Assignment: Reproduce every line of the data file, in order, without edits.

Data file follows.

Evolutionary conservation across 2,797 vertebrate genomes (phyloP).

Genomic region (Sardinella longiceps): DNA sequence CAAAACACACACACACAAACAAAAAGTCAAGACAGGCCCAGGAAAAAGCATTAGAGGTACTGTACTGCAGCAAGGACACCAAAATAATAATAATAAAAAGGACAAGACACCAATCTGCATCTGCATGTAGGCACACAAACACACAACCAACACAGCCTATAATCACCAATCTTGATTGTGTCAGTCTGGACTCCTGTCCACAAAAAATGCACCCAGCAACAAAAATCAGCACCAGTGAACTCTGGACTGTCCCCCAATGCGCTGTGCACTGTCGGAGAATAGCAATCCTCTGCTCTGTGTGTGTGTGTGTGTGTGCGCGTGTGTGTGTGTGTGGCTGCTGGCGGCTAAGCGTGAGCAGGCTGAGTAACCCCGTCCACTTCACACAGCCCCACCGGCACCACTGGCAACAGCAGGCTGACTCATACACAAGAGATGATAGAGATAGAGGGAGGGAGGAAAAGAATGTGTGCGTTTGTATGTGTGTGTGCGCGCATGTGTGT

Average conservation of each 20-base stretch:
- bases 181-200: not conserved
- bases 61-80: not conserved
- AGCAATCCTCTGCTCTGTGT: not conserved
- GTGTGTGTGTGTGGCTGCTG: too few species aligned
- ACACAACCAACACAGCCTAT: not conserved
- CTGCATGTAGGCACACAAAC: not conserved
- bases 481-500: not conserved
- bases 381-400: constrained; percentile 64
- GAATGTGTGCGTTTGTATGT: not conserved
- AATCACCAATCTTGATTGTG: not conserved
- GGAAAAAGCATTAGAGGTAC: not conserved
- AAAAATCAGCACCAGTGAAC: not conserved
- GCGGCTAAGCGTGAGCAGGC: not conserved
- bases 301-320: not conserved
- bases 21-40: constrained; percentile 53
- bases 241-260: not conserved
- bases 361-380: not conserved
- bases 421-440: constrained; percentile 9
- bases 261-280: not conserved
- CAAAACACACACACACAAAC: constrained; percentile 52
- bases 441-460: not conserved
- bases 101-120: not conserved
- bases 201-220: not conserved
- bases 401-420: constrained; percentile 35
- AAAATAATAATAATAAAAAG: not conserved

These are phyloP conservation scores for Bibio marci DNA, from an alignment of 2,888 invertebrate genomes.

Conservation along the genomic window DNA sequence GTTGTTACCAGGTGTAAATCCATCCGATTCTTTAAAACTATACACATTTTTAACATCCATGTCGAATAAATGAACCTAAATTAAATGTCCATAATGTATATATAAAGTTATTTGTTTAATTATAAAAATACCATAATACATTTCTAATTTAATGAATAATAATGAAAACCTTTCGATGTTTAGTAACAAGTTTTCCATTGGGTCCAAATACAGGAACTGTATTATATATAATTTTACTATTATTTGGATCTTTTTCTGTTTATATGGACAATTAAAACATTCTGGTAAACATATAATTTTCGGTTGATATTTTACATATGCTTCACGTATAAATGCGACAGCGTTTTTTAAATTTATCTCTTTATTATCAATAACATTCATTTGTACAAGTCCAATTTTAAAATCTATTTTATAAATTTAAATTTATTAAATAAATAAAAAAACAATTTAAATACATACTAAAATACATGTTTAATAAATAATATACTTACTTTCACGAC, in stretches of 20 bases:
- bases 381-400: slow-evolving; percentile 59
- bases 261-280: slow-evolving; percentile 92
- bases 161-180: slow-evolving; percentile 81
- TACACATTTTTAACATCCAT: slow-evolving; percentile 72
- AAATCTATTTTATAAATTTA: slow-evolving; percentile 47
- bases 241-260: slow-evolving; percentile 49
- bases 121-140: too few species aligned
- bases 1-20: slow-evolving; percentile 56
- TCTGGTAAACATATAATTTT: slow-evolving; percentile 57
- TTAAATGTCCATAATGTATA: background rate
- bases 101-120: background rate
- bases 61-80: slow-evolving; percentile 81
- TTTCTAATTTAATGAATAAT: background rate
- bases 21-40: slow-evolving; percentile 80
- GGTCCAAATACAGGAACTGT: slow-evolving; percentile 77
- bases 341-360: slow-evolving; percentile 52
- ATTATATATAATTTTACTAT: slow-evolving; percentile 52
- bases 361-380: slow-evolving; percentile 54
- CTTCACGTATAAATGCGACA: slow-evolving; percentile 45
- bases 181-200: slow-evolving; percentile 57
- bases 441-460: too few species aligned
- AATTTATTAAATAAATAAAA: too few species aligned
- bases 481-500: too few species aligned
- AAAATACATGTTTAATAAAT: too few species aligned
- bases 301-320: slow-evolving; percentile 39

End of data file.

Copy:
Evolutionary conservation across 2,797 vertebrate genomes (phyloP).

Genomic region (Sardinella longiceps): DNA sequence CAAAACACACACACACAAACAAAAAGTCAAGACAGGCCCAGGAAAAAGCATTAGAGGTACTGTACTGCAGCAAGGACACCAAAATAATAATAATAAAAAGGACAAGACACCAATCTGCATCTGCATGTAGGCACACAAACACACAACCAACACAGCCTATAATCACCAATCTTGATTGTGTCAGTCTGGACTCCTGTCCACAAAAAATGCACCCAGCAACAAAAATCAGCACCAGTGAACTCTGGACTGTCCCCCAATGCGCTGTGCACTGTCGGAGAATAGCAATCCTCTGCTCTGTGTGTGTGTGTGTGTGTGCGCGTGTGTGTGTGTGTGGCTGCTGGCGGCTAAGCGTGAGCAGGCTGAGTAACCCCGTCCACTTCACACAGCCCCACCGGCACCACTGGCAACAGCAGGCTGACTCATACACAAGAGATGATAGAGATAGAGGGAGGGAGGAAAAGAATGTGTGCGTTTGTATGTGTGTGTGCGCGCATGTGTGT

Average conservation of each 20-base stretch:
- bases 181-200: not conserved
- bases 61-80: not conserved
- AGCAATCCTCTGCTCTGTGT: not conserved
- GTGTGTGTGTGTGGCTGCTG: too few species aligned
- ACACAACCAACACAGCCTAT: not conserved
- CTGCATGTAGGCACACAAAC: not conserved
- bases 481-500: not conserved
- bases 381-400: constrained; percentile 64
- GAATGTGTGCGTTTGTATGT: not conserved
- AATCACCAATCTTGATTGTG: not conserved
- GGAAAAAGCATTAGAGGTAC: not conserved
- AAAAATCAGCACCAGTGAAC: not conserved
- GCGGCTAAGCGTGAGCAGGC: not conserved
- bases 301-320: not conserved
- bases 21-40: constrained; percentile 53
- bases 241-260: not conserved
- bases 361-380: not conserved
- bases 421-440: constrained; percentile 9
- bases 261-280: not conserved
- CAAAACACACACACACAAAC: constrained; percentile 52
- bases 441-460: not conserved
- bases 101-120: not conserved
- bases 201-220: not conserved
- bases 401-420: constrained; percentile 35
- AAAATAATAATAATAAAAAG: not conserved

These are phyloP conservation scores for Bibio marci DNA, from an alignment of 2,888 invertebrate genomes.

Conservation along the genomic window DNA sequence GTTGTTACCAGGTGTAAATCCATCCGATTCTTTAAAACTATACACATTTTTAACATCCATGTCGAATAAATGAACCTAAATTAAATGTCCATAATGTATATATAAAGTTATTTGTTTAATTATAAAAATACCATAATACATTTCTAATTTAATGAATAATAATGAAAACCTTTCGATGTTTAGTAACAAGTTTTCCATTGGGTCCAAATACAGGAACTGTATTATATATAATTTTACTATTATTTGGATCTTTTTCTGTTTATATGGACAATTAAAACATTCTGGTAAACATATAATTTTCGGTTGATATTTTACATATGCTTCACGTATAAATGCGACAGCGTTTTTTAAATTTATCTCTTTATTATCAATAACATTCATTTGTACAAGTCCAATTTTAAAATCTATTTTATAAATTTAAATTTATTAAATAAATAAAAAAACAATTTAAATACATACTAAAATACATGTTTAATAAATAATATACTTACTTTCACGAC, in stretches of 20 bases:
- bases 381-400: slow-evolving; percentile 59
- bases 261-280: slow-evolving; percentile 92
- bases 161-180: slow-evolving; percentile 81
- TACACATTTTTAACATCCAT: slow-evolving; percentile 72
- AAATCTATTTTATAAATTTA: slow-evolving; percentile 47
- bases 241-260: slow-evolving; percentile 49
- bases 121-140: too few species aligned
- bases 1-20: slow-evolving; percentile 56
- TCTGGTAAACATATAATTTT: slow-evolving; percentile 57
- TTAAATGTCCATAATGTATA: background rate
- bases 101-120: background rate
- bases 61-80: slow-evolving; percentile 81
- TTTCTAATTTAATGAATAAT: background rate
- bases 21-40: slow-evolving; percentile 80
- GGTCCAAATACAGGAACTGT: slow-evolving; percentile 77
- bases 341-360: slow-evolving; percentile 52
- ATTATATATAATTTTACTAT: slow-evolving; percentile 52
- bases 361-380: slow-evolving; percentile 54
- CTTCACGTATAAATGCGACA: slow-evolving; percentile 45
- bases 181-200: slow-evolving; percentile 57
- bases 441-460: too few species aligned
- AATTTATTAAATAAATAAAA: too few species aligned
- bases 481-500: too few species aligned
- AAAATACATGTTTAATAAAT: too few species aligned
- bases 301-320: slow-evolving; percentile 39